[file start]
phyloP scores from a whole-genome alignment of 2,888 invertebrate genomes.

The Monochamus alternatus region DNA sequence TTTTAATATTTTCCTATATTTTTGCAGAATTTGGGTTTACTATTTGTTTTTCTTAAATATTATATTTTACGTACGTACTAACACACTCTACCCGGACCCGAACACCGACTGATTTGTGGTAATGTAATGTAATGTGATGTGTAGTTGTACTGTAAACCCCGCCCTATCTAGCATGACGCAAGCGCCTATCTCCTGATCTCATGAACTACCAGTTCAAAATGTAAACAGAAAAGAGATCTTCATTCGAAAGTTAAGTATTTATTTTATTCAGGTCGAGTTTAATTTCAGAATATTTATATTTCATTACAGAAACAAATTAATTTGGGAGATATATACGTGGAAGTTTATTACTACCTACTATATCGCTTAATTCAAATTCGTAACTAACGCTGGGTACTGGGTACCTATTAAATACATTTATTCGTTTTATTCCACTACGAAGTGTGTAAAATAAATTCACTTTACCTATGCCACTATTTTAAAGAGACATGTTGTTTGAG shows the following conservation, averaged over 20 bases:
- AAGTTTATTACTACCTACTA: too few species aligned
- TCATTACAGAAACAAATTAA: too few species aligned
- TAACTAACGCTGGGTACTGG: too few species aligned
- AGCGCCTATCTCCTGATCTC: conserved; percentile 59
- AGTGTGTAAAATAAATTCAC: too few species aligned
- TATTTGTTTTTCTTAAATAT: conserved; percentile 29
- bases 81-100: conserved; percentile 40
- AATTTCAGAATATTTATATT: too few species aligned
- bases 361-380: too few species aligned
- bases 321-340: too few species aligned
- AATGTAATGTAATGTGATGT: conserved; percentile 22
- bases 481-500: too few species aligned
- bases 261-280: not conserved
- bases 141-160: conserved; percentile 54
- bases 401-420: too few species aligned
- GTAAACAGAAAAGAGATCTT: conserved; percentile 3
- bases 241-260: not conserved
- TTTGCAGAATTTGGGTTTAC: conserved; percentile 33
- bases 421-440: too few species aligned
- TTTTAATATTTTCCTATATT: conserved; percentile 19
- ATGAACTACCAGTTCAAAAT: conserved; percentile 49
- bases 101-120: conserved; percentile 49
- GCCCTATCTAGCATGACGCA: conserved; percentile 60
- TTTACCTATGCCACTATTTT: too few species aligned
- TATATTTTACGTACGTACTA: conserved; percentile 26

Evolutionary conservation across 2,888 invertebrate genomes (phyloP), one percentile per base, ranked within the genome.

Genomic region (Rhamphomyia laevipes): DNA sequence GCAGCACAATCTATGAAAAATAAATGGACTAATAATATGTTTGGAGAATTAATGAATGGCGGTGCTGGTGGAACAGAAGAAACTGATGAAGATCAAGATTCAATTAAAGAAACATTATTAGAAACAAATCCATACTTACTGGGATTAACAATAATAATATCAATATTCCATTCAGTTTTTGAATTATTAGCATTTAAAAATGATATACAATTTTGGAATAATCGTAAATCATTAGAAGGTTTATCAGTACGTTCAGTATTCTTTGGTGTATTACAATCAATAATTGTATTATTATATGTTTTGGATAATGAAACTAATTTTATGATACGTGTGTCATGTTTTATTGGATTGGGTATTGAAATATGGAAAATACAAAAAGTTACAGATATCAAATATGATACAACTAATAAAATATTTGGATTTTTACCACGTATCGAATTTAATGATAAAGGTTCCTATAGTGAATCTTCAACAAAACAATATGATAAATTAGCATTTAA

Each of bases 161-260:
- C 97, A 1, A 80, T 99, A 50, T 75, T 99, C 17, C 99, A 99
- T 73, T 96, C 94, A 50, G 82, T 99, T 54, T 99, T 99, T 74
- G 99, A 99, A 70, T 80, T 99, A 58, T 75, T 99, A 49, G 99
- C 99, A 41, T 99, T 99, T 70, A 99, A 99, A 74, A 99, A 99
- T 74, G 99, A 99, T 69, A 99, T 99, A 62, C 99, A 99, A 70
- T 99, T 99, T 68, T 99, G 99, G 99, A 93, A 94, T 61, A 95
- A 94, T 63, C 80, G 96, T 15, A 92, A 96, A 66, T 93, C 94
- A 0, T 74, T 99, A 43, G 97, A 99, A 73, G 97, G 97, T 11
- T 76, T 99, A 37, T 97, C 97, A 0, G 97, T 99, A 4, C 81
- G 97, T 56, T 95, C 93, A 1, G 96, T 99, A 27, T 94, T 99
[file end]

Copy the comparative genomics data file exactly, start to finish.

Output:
phyloP scores from a whole-genome alignment of 2,888 invertebrate genomes.

The Monochamus alternatus region DNA sequence TTTTAATATTTTCCTATATTTTTGCAGAATTTGGGTTTACTATTTGTTTTTCTTAAATATTATATTTTACGTACGTACTAACACACTCTACCCGGACCCGAACACCGACTGATTTGTGGTAATGTAATGTAATGTGATGTGTAGTTGTACTGTAAACCCCGCCCTATCTAGCATGACGCAAGCGCCTATCTCCTGATCTCATGAACTACCAGTTCAAAATGTAAACAGAAAAGAGATCTTCATTCGAAAGTTAAGTATTTATTTTATTCAGGTCGAGTTTAATTTCAGAATATTTATATTTCATTACAGAAACAAATTAATTTGGGAGATATATACGTGGAAGTTTATTACTACCTACTATATCGCTTAATTCAAATTCGTAACTAACGCTGGGTACTGGGTACCTATTAAATACATTTATTCGTTTTATTCCACTACGAAGTGTGTAAAATAAATTCACTTTACCTATGCCACTATTTTAAAGAGACATGTTGTTTGAG shows the following conservation, averaged over 20 bases:
- AAGTTTATTACTACCTACTA: too few species aligned
- TCATTACAGAAACAAATTAA: too few species aligned
- TAACTAACGCTGGGTACTGG: too few species aligned
- AGCGCCTATCTCCTGATCTC: conserved; percentile 59
- AGTGTGTAAAATAAATTCAC: too few species aligned
- TATTTGTTTTTCTTAAATAT: conserved; percentile 29
- bases 81-100: conserved; percentile 40
- AATTTCAGAATATTTATATT: too few species aligned
- bases 361-380: too few species aligned
- bases 321-340: too few species aligned
- AATGTAATGTAATGTGATGT: conserved; percentile 22
- bases 481-500: too few species aligned
- bases 261-280: not conserved
- bases 141-160: conserved; percentile 54
- bases 401-420: too few species aligned
- GTAAACAGAAAAGAGATCTT: conserved; percentile 3
- bases 241-260: not conserved
- TTTGCAGAATTTGGGTTTAC: conserved; percentile 33
- bases 421-440: too few species aligned
- TTTTAATATTTTCCTATATT: conserved; percentile 19
- ATGAACTACCAGTTCAAAAT: conserved; percentile 49
- bases 101-120: conserved; percentile 49
- GCCCTATCTAGCATGACGCA: conserved; percentile 60
- TTTACCTATGCCACTATTTT: too few species aligned
- TATATTTTACGTACGTACTA: conserved; percentile 26

Evolutionary conservation across 2,888 invertebrate genomes (phyloP), one percentile per base, ranked within the genome.

Genomic region (Rhamphomyia laevipes): DNA sequence GCAGCACAATCTATGAAAAATAAATGGACTAATAATATGTTTGGAGAATTAATGAATGGCGGTGCTGGTGGAACAGAAGAAACTGATGAAGATCAAGATTCAATTAAAGAAACATTATTAGAAACAAATCCATACTTACTGGGATTAACAATAATAATATCAATATTCCATTCAGTTTTTGAATTATTAGCATTTAAAAATGATATACAATTTTGGAATAATCGTAAATCATTAGAAGGTTTATCAGTACGTTCAGTATTCTTTGGTGTATTACAATCAATAATTGTATTATTATATGTTTTGGATAATGAAACTAATTTTATGATACGTGTGTCATGTTTTATTGGATTGGGTATTGAAATATGGAAAATACAAAAAGTTACAGATATCAAATATGATACAACTAATAAAATATTTGGATTTTTACCACGTATCGAATTTAATGATAAAGGTTCCTATAGTGAATCTTCAACAAAACAATATGATAAATTAGCATTTAA

Each of bases 161-260:
- C 97, A 1, A 80, T 99, A 50, T 75, T 99, C 17, C 99, A 99
- T 73, T 96, C 94, A 50, G 82, T 99, T 54, T 99, T 99, T 74
- G 99, A 99, A 70, T 80, T 99, A 58, T 75, T 99, A 49, G 99
- C 99, A 41, T 99, T 99, T 70, A 99, A 99, A 74, A 99, A 99
- T 74, G 99, A 99, T 69, A 99, T 99, A 62, C 99, A 99, A 70
- T 99, T 99, T 68, T 99, G 99, G 99, A 93, A 94, T 61, A 95
- A 94, T 63, C 80, G 96, T 15, A 92, A 96, A 66, T 93, C 94
- A 0, T 74, T 99, A 43, G 97, A 99, A 73, G 97, G 97, T 11
- T 76, T 99, A 37, T 97, C 97, A 0, G 97, T 99, A 4, C 81
- G 97, T 56, T 95, C 93, A 1, G 96, T 99, A 27, T 94, T 99